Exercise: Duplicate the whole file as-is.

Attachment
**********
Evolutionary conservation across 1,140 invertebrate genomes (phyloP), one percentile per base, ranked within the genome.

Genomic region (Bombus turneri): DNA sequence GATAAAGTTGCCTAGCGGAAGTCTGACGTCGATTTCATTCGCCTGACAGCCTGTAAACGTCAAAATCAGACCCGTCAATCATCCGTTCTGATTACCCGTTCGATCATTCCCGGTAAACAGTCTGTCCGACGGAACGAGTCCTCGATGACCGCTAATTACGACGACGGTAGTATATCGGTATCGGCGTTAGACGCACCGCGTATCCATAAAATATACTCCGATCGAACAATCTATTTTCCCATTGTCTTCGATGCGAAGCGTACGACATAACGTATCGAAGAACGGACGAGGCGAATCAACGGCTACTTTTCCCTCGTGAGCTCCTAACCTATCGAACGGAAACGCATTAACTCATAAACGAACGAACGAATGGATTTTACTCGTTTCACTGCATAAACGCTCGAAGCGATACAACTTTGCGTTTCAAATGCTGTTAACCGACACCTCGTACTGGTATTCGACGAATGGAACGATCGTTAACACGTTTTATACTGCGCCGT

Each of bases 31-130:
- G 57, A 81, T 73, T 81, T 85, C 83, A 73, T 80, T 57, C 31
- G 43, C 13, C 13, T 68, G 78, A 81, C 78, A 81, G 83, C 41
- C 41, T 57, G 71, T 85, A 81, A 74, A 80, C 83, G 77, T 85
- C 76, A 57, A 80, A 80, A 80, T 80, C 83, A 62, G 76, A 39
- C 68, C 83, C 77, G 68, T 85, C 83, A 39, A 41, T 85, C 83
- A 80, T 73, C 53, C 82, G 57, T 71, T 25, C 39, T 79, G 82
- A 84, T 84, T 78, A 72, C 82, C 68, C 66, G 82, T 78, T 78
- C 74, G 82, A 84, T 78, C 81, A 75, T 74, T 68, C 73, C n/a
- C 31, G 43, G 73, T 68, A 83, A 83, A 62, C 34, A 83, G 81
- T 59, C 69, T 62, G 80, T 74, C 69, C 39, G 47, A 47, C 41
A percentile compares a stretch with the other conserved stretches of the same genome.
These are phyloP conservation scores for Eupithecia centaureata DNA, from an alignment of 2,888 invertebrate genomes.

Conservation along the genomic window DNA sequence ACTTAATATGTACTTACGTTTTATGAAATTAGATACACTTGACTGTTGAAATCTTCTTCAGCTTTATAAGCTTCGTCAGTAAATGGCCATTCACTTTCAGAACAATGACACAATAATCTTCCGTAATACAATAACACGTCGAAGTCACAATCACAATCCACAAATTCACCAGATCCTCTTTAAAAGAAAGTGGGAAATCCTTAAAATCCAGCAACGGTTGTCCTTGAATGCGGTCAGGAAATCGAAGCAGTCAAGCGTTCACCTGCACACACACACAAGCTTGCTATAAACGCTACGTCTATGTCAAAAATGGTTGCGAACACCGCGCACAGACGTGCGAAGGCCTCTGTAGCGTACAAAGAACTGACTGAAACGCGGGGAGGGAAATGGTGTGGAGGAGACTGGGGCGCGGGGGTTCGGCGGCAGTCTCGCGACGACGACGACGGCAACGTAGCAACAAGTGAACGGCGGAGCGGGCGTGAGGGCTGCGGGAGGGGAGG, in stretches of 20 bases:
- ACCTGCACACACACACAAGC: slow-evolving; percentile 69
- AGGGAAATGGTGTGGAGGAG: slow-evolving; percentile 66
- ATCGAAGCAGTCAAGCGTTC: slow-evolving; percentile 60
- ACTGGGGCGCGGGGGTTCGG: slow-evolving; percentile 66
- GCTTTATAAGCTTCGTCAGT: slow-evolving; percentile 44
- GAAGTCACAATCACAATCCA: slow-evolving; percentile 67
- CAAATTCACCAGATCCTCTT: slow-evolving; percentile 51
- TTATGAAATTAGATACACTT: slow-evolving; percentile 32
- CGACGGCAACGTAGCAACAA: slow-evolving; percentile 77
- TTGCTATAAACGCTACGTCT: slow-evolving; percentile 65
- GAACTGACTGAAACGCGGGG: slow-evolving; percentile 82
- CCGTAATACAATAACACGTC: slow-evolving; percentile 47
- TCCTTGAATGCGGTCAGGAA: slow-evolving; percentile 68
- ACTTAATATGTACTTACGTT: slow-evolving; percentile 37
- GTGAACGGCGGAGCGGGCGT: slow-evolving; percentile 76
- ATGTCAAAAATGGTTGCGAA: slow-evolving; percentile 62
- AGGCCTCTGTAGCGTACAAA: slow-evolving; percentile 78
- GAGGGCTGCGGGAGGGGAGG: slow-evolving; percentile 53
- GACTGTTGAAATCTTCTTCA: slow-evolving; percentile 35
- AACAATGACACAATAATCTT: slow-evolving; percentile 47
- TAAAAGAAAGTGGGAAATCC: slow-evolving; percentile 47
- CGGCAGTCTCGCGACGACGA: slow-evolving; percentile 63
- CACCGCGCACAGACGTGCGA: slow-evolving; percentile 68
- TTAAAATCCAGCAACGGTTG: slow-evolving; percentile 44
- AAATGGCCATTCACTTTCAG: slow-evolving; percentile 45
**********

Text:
Evolutionary conservation across 1,140 invertebrate genomes (phyloP), one percentile per base, ranked within the genome.

Genomic region (Bombus turneri): DNA sequence GATAAAGTTGCCTAGCGGAAGTCTGACGTCGATTTCATTCGCCTGACAGCCTGTAAACGTCAAAATCAGACCCGTCAATCATCCGTTCTGATTACCCGTTCGATCATTCCCGGTAAACAGTCTGTCCGACGGAACGAGTCCTCGATGACCGCTAATTACGACGACGGTAGTATATCGGTATCGGCGTTAGACGCACCGCGTATCCATAAAATATACTCCGATCGAACAATCTATTTTCCCATTGTCTTCGATGCGAAGCGTACGACATAACGTATCGAAGAACGGACGAGGCGAATCAACGGCTACTTTTCCCTCGTGAGCTCCTAACCTATCGAACGGAAACGCATTAACTCATAAACGAACGAACGAATGGATTTTACTCGTTTCACTGCATAAACGCTCGAAGCGATACAACTTTGCGTTTCAAATGCTGTTAACCGACACCTCGTACTGGTATTCGACGAATGGAACGATCGTTAACACGTTTTATACTGCGCCGT

Each of bases 31-130:
- G 57, A 81, T 73, T 81, T 85, C 83, A 73, T 80, T 57, C 31
- G 43, C 13, C 13, T 68, G 78, A 81, C 78, A 81, G 83, C 41
- C 41, T 57, G 71, T 85, A 81, A 74, A 80, C 83, G 77, T 85
- C 76, A 57, A 80, A 80, A 80, T 80, C 83, A 62, G 76, A 39
- C 68, C 83, C 77, G 68, T 85, C 83, A 39, A 41, T 85, C 83
- A 80, T 73, C 53, C 82, G 57, T 71, T 25, C 39, T 79, G 82
- A 84, T 84, T 78, A 72, C 82, C 68, C 66, G 82, T 78, T 78
- C 74, G 82, A 84, T 78, C 81, A 75, T 74, T 68, C 73, C n/a
- C 31, G 43, G 73, T 68, A 83, A 83, A 62, C 34, A 83, G 81
- T 59, C 69, T 62, G 80, T 74, C 69, C 39, G 47, A 47, C 41
A percentile compares a stretch with the other conserved stretches of the same genome.
These are phyloP conservation scores for Eupithecia centaureata DNA, from an alignment of 2,888 invertebrate genomes.

Conservation along the genomic window DNA sequence ACTTAATATGTACTTACGTTTTATGAAATTAGATACACTTGACTGTTGAAATCTTCTTCAGCTTTATAAGCTTCGTCAGTAAATGGCCATTCACTTTCAGAACAATGACACAATAATCTTCCGTAATACAATAACACGTCGAAGTCACAATCACAATCCACAAATTCACCAGATCCTCTTTAAAAGAAAGTGGGAAATCCTTAAAATCCAGCAACGGTTGTCCTTGAATGCGGTCAGGAAATCGAAGCAGTCAAGCGTTCACCTGCACACACACACAAGCTTGCTATAAACGCTACGTCTATGTCAAAAATGGTTGCGAACACCGCGCACAGACGTGCGAAGGCCTCTGTAGCGTACAAAGAACTGACTGAAACGCGGGGAGGGAAATGGTGTGGAGGAGACTGGGGCGCGGGGGTTCGGCGGCAGTCTCGCGACGACGACGACGGCAACGTAGCAACAAGTGAACGGCGGAGCGGGCGTGAGGGCTGCGGGAGGGGAGG, in stretches of 20 bases:
- ACCTGCACACACACACAAGC: slow-evolving; percentile 69
- AGGGAAATGGTGTGGAGGAG: slow-evolving; percentile 66
- ATCGAAGCAGTCAAGCGTTC: slow-evolving; percentile 60
- ACTGGGGCGCGGGGGTTCGG: slow-evolving; percentile 66
- GCTTTATAAGCTTCGTCAGT: slow-evolving; percentile 44
- GAAGTCACAATCACAATCCA: slow-evolving; percentile 67
- CAAATTCACCAGATCCTCTT: slow-evolving; percentile 51
- TTATGAAATTAGATACACTT: slow-evolving; percentile 32
- CGACGGCAACGTAGCAACAA: slow-evolving; percentile 77
- TTGCTATAAACGCTACGTCT: slow-evolving; percentile 65
- GAACTGACTGAAACGCGGGG: slow-evolving; percentile 82
- CCGTAATACAATAACACGTC: slow-evolving; percentile 47
- TCCTTGAATGCGGTCAGGAA: slow-evolving; percentile 68
- ACTTAATATGTACTTACGTT: slow-evolving; percentile 37
- GTGAACGGCGGAGCGGGCGT: slow-evolving; percentile 76
- ATGTCAAAAATGGTTGCGAA: slow-evolving; percentile 62
- AGGCCTCTGTAGCGTACAAA: slow-evolving; percentile 78
- GAGGGCTGCGGGAGGGGAGG: slow-evolving; percentile 53
- GACTGTTGAAATCTTCTTCA: slow-evolving; percentile 35
- AACAATGACACAATAATCTT: slow-evolving; percentile 47
- TAAAAGAAAGTGGGAAATCC: slow-evolving; percentile 47
- CGGCAGTCTCGCGACGACGA: slow-evolving; percentile 63
- CACCGCGCACAGACGTGCGA: slow-evolving; percentile 68
- TTAAAATCCAGCAACGGTTG: slow-evolving; percentile 44
- AAATGGCCATTCACTTTCAG: slow-evolving; percentile 45